“The region has kesar mango cultivation in over 20,000 hectare, but this time the fruit will not be of good quality and also harvest will be delayed till May-end. A delay in arrival of winter and scorching heat have disturbed lifecycle of mango plantation,” says Rajabhau Patil, a farmer. In Hingoli district, turmeric plantation in over 35,000 hectares has been affected by water scarcity. Farmers say that not a single drop of water was available for plantation at crucial times and hence the growth of turmeric was restricted. The production is certain to go down by 30-50 per cent and farmers will suffer heavily according to Bala Raut, a farmer.

“Our village had about 50 mosambi orchards and today 45 of them are dead. The government has not bothered to look at us. There is no water and fodder. There is no employment scheme. We are trying to fight our own battle,” says Ramesh Jadhav from Kachner in Aurangabad. Farmers are waiting for crop insurance money.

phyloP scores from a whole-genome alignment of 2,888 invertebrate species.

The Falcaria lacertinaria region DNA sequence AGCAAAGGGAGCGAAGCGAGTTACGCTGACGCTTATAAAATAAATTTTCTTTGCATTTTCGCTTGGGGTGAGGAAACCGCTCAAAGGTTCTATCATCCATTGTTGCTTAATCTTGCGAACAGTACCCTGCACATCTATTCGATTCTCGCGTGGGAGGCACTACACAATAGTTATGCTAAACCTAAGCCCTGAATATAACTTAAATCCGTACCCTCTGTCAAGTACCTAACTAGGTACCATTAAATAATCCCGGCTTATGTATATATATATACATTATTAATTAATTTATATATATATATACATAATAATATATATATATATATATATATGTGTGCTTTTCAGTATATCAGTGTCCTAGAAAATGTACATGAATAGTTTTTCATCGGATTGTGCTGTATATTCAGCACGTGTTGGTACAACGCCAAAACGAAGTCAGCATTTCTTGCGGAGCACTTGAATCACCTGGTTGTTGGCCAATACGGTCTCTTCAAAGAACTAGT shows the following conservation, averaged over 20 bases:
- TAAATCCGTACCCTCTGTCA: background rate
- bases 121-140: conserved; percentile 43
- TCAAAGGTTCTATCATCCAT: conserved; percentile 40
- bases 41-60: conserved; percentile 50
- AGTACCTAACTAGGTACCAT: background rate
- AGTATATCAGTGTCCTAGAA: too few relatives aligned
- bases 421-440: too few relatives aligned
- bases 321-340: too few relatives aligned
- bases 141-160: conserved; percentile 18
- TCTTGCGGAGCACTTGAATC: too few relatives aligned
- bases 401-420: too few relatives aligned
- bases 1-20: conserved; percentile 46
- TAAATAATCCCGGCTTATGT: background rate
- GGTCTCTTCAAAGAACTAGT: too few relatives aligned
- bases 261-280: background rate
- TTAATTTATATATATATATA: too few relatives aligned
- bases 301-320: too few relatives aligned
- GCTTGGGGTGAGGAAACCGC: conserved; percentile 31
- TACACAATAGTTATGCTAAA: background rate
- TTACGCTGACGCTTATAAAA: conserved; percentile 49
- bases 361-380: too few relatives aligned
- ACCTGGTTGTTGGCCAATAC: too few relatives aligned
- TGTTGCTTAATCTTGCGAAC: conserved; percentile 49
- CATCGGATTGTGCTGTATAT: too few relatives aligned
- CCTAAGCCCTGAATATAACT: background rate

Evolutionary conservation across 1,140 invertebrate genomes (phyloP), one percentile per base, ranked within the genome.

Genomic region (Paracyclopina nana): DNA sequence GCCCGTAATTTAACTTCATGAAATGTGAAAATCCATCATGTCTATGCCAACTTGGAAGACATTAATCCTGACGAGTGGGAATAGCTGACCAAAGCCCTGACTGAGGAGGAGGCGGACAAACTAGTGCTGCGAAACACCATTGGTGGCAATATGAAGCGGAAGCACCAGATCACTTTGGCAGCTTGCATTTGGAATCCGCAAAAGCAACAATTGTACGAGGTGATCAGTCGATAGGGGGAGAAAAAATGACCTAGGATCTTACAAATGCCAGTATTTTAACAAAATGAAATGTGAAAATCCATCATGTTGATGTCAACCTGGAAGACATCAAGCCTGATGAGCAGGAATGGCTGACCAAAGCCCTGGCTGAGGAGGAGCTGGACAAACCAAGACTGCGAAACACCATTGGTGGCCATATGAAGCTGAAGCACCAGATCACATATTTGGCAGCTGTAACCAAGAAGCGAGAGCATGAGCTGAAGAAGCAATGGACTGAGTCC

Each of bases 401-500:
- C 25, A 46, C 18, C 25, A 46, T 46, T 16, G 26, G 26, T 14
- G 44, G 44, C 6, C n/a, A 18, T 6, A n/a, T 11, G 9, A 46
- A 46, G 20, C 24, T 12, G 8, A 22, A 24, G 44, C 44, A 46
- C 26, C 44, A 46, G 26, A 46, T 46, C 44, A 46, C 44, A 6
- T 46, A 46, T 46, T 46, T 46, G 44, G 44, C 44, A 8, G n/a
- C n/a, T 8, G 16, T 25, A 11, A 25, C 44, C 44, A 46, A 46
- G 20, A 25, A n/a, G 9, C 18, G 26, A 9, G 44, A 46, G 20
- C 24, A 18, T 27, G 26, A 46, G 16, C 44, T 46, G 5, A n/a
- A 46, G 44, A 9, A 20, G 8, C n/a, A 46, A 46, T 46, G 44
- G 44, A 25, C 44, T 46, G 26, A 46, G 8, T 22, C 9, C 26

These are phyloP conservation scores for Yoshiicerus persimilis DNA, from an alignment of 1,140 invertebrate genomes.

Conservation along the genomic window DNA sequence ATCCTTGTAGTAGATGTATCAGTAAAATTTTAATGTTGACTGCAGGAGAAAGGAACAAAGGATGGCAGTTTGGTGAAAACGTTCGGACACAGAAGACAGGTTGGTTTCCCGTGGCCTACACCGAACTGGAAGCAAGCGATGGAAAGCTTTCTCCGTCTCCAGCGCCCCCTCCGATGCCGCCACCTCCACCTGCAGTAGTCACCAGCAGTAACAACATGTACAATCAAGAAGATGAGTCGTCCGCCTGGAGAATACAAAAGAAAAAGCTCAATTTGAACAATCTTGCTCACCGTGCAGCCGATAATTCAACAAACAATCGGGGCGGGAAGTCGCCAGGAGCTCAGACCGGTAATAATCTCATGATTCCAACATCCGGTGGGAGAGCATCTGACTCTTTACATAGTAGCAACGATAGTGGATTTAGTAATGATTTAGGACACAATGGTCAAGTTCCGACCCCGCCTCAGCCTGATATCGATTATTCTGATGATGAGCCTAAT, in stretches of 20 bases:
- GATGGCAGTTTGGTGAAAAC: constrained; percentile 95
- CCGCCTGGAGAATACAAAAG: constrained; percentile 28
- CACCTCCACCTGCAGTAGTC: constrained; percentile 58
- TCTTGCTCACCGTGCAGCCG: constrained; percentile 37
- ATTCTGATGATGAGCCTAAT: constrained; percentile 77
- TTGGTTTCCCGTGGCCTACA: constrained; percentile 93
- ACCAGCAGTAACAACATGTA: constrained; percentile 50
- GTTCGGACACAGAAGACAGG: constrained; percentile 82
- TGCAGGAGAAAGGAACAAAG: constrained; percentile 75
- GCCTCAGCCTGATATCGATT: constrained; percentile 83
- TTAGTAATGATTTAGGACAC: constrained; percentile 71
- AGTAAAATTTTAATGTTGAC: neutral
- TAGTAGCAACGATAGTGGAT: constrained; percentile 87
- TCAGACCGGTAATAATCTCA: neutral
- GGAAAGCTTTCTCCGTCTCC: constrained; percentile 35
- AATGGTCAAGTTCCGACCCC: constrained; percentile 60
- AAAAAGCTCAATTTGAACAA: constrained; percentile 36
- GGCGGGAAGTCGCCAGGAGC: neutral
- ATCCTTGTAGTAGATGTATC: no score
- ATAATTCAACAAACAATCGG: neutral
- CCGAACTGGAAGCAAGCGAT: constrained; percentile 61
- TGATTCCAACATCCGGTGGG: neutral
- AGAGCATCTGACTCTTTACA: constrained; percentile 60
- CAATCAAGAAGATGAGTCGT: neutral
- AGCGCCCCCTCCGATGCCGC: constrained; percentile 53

No Fodder

The government has opened fodder camps only in Beed and Osmanabad districts which have sheltered about 3 lakh livestock. “ We have repeatedly demanded for more fodder camps as we are finding it difficult to save our cattle. But nobody is here to listen to us. Leaders are busy in campaigns and elections and we are dying here with our cattle,” says a farmer in Naldurg town of Osmanabad district. There is chaos at the Naldurg bus stop as all of them try to get a bus to Tuljapur town in search of some work while some plan to go to Latur.

Marathwada has over 56 lakh livestock, which requires 26,000 tonne fodder everyday, as per the government figures. However, by the end of December, 2018, the available fodder from kharif was about 41 lakh tonnes. “We got fodder camp only after pleading for months. The quality of water and fodder we are getting is pathetic. But we have to bear with it. You cannot speak against big leaders here. One of us had raised his voice against a leader and then no trader came to purchase his cotton. He had to finally tender an apology to the leader and only then his cotton was purchased,” says a youth Beed who didn’t want to be named.

The demand for fodder camps is pouring in from other districts, but there is no response from the administration. Taluk-level officers have a standard answer-- “The process is on”.

Quest for Work